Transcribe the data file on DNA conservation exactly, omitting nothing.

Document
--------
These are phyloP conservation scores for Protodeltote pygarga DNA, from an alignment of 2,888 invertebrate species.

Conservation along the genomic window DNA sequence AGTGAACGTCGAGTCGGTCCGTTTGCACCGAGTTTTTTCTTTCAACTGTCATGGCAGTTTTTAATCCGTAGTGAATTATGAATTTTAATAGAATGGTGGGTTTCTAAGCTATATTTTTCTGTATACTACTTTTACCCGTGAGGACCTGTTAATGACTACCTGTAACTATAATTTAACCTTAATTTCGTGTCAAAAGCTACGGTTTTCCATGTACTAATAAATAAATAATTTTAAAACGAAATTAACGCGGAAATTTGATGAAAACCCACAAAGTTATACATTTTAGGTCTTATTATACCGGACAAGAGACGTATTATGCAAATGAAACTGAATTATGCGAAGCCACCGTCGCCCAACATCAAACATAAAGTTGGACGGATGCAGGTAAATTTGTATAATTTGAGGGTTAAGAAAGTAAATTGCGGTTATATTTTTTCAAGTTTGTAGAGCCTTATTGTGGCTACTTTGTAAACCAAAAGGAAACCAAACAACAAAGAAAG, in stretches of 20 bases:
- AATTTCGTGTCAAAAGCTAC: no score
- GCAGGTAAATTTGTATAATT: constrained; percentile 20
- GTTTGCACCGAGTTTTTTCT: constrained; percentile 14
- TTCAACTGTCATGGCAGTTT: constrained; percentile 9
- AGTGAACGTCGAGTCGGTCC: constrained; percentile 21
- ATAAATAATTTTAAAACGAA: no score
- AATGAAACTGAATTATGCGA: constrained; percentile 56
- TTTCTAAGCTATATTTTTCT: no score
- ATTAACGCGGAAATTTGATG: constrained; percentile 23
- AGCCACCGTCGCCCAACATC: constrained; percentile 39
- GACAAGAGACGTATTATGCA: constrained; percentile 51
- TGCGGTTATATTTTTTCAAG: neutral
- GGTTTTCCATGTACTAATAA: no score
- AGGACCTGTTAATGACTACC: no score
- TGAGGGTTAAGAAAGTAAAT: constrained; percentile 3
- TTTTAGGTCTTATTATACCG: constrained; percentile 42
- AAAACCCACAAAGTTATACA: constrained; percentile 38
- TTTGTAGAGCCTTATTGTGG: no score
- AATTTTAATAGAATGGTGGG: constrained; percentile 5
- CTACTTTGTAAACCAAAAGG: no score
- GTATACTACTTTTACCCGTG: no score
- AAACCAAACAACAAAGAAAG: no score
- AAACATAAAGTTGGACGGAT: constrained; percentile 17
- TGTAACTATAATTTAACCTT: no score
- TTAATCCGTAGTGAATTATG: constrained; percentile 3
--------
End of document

These are phyloP conservation scores for Protodeltote pygarga DNA, from an alignment of 2,888 invertebrate species.

Conservation along the genomic window DNA sequence AGTGAACGTCGAGTCGGTCCGTTTGCACCGAGTTTTTTCTTTCAACTGTCATGGCAGTTTTTAATCCGTAGTGAATTATGAATTTTAATAGAATGGTGGGTTTCTAAGCTATATTTTTCTGTATACTACTTTTACCCGTGAGGACCTGTTAATGACTACCTGTAACTATAATTTAACCTTAATTTCGTGTCAAAAGCTACGGTTTTCCATGTACTAATAAATAAATAATTTTAAAACGAAATTAACGCGGAAATTTGATGAAAACCCACAAAGTTATACATTTTAGGTCTTATTATACCGGACAAGAGACGTATTATGCAAATGAAACTGAATTATGCGAAGCCACCGTCGCCCAACATCAAACATAAAGTTGGACGGATGCAGGTAAATTTGTATAATTTGAGGGTTAAGAAAGTAAATTGCGGTTATATTTTTTCAAGTTTGTAGAGCCTTATTGTGGCTACTTTGTAAACCAAAAGGAAACCAAACAACAAAGAAAG, in stretches of 20 bases:
- AATTTCGTGTCAAAAGCTAC: no score
- GCAGGTAAATTTGTATAATT: constrained; percentile 20
- GTTTGCACCGAGTTTTTTCT: constrained; percentile 14
- TTCAACTGTCATGGCAGTTT: constrained; percentile 9
- AGTGAACGTCGAGTCGGTCC: constrained; percentile 21
- ATAAATAATTTTAAAACGAA: no score
- AATGAAACTGAATTATGCGA: constrained; percentile 56
- TTTCTAAGCTATATTTTTCT: no score
- ATTAACGCGGAAATTTGATG: constrained; percentile 23
- AGCCACCGTCGCCCAACATC: constrained; percentile 39
- GACAAGAGACGTATTATGCA: constrained; percentile 51
- TGCGGTTATATTTTTTCAAG: neutral
- GGTTTTCCATGTACTAATAA: no score
- AGGACCTGTTAATGACTACC: no score
- TGAGGGTTAAGAAAGTAAAT: constrained; percentile 3
- TTTTAGGTCTTATTATACCG: constrained; percentile 42
- AAAACCCACAAAGTTATACA: constrained; percentile 38
- TTTGTAGAGCCTTATTGTGG: no score
- AATTTTAATAGAATGGTGGG: constrained; percentile 5
- CTACTTTGTAAACCAAAAGG: no score
- GTATACTACTTTTACCCGTG: no score
- AAACCAAACAACAAAGAAAG: no score
- AAACATAAAGTTGGACGGAT: constrained; percentile 17
- TGTAACTATAATTTAACCTT: no score
- TTAATCCGTAGTGAATTATG: constrained; percentile 3